LONDON — Does the solar PV market’s current turbulence reflect worrying structural challenges or just a combination of unrelated instances of failed technology, poor management and bad luck? In either case, what should manufacturers do to survive?
Reinhold Buttgereit, Secretary-General, European Photovoltaic Industry Association
For solar photovoltaic manufacturers weathering a period of consolidation and market maturation, the question of how to survive is indeed a big one. The industry is entering a new phase in which innovation, cost containment and cultivation of new markets will be more crucial than ever. But it is important to remember that even in this uncertain climate the business and financial communities still clearly see PV as a solid bet for the future.
EPIA’s recent Investors’ Day conference showed just how strong confidence in the sector continues to be. Industry CEOs and leaders of the financial and business communities revealed a level of optimism that should dispel any doubts about solar PV’s future.
John Odom, global business director of DuPont Photovoltaic Solutions, emphasised the commitment on the part of PV manufacturers to projecting a solid investment profile. “We have got to move beyond a place where people invest in this technology just because it is the right thing to do,” he said. “We’ve got to take PV to a place where people buy into it because it is a good long-term investment.”
Big businesses like Google also see PV as an industry worth investing in on the financial merits, not just for the feel-good factor. Benjamin Kott, Google’s clean energy advocacy manager, said: “Ultimately, we look for projects that generate strong financial returns with the potential for large-scale impact in developing and deploying renewable energy.”
Even though there is widespread agreement that the PV business has a bright future despite current challenges, this optimism is not unqualified. Investors will be looking for sound business models, technological innovation and continued cost reduction. And policymakers must provide the kind of regulatory stability that attracts investors and encourages business development.
It is also important to remember how far PV has come in a very short time. The current situation is part of the maturation process of an industry that has significantly outperformed all expectations. But the PV industry will emerge stronger than ever.
Sungsoo Lee, Chief Strategic Officer, Hanwha SolarOne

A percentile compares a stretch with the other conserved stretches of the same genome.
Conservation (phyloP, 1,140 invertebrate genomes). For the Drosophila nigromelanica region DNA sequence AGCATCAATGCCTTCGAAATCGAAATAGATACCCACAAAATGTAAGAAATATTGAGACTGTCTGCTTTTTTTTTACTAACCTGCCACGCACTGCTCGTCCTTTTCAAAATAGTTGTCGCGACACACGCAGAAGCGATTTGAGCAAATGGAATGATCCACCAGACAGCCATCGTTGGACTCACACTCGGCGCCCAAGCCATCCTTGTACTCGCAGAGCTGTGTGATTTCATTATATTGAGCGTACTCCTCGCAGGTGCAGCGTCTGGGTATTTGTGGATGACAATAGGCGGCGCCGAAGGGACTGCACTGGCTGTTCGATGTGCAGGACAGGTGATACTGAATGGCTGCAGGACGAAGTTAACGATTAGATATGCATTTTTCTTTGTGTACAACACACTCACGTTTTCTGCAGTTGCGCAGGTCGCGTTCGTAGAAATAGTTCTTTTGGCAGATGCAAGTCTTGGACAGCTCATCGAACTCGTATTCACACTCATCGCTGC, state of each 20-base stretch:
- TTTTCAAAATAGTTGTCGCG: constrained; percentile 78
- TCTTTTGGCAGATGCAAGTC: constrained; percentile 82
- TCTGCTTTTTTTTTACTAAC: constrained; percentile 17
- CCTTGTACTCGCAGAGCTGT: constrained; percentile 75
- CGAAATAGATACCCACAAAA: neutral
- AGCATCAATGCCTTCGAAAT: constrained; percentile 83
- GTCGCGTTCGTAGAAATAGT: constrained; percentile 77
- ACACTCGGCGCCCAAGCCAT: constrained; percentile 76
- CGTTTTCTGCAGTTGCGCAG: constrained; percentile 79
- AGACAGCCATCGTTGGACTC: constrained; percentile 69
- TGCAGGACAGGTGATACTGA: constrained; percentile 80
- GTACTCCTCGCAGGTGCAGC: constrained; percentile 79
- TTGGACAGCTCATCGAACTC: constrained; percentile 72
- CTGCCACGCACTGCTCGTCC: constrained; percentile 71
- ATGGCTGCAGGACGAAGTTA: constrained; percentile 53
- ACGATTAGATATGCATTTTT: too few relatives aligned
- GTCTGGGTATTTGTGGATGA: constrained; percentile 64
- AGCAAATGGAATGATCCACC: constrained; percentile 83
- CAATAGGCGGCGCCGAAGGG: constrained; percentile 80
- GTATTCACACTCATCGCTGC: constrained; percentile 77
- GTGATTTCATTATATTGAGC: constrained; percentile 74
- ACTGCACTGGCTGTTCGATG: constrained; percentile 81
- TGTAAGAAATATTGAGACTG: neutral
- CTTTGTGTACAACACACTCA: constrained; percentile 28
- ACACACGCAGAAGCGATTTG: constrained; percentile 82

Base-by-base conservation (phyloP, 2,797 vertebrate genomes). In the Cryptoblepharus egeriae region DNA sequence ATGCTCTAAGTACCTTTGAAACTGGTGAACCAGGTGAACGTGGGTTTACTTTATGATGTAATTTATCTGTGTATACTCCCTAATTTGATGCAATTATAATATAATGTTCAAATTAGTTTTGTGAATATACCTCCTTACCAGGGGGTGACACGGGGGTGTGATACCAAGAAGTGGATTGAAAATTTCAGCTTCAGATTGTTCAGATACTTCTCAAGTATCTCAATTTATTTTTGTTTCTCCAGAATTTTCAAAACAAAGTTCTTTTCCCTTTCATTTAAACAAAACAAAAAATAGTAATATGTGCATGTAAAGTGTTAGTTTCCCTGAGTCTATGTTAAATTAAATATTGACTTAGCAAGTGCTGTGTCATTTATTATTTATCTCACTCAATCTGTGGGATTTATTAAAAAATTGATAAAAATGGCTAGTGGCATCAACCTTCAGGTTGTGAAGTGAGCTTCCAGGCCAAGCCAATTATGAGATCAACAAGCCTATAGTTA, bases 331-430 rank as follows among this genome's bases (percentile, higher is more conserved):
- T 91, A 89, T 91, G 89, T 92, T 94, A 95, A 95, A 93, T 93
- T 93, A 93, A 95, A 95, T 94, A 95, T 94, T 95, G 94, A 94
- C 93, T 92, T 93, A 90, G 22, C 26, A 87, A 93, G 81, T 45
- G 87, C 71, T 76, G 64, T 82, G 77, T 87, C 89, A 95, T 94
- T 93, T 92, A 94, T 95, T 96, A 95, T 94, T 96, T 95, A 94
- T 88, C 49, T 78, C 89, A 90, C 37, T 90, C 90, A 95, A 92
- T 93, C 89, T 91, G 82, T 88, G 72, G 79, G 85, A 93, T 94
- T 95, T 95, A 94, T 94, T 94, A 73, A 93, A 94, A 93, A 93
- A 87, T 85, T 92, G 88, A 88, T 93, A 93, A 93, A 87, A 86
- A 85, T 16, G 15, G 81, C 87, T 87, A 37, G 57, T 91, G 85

Feast or famine is becoming a fact of life for solar manufacturers. If prosperity drives every manufacturer along a single-lane highway of capacity-expansion to achieve economies of scale, adversity tests their survival capabilities as they negotiate the treacherous trails on the strategic roadmap.
But first, it is worthwhile for us to reflect for a moment on why we exist. We are here to commercialize solar energy by environmentally sustainable and socially responsible means. Any deviation from this goal will not only cause irreversible consequences for individual companies, but will also severely damage the image and the future of the entire solar industry.
In the long run, the growth rate of the solar energy industry still outpaces many other industries. Combating a short-term capacity glut requires a company to carefully plan and position itself. The most obvious priority is to demonstrate the company’s long-term commitment and viability via its financial performance, business scale and diversity, cost leadership and operating experience. These values are not always self-evident. It takes clear communications to make them known to the market while backing them up with solid evidence.
In addition, companies at every point in the value chain need to have a full self-assessment on their competitive advantages and look for complementary values from other companies. An accurate assessment becomes the foundation of successful strategic alliance — a potentially favourable outcome in the inevitable consolidation of the industry. The alliance can be vertical, where owners of market channels can partner with low-cost equipment or component manufacturers; or horizontal, where system integration can enhance the value and simplify the supply chain. Industrial alliances will reduce operating risks and increase the efficiency of limited capital.
Finally, companies can create niche plays by focusing on emerging, unsaturated markets, and customise the product lines to create higher barriers to entry for other players. This requires the companies to be extremely nimble, with in-depth local knowledge and strong local presence.
Geoffrey King, Market Manager, Renewable Energy, Saint-Gobain Solar
Despite the worldwide recession, the photovoltaic industry has demonstrated unprecedented growth over the past years, with increased demand for solar power attracting more and more players into the market. At the same time the cost of module production has plummeted, helping the move towards grid parity. This has made solar technology more competitive with traditional energy sources.
To ensure survival in the midst of all these changes, manufacturers must constantly evaluate their PV materials, manufacturing methods and processes to identify opportunities to streamline investments and create savings.
Source: Saint-Gobain Solar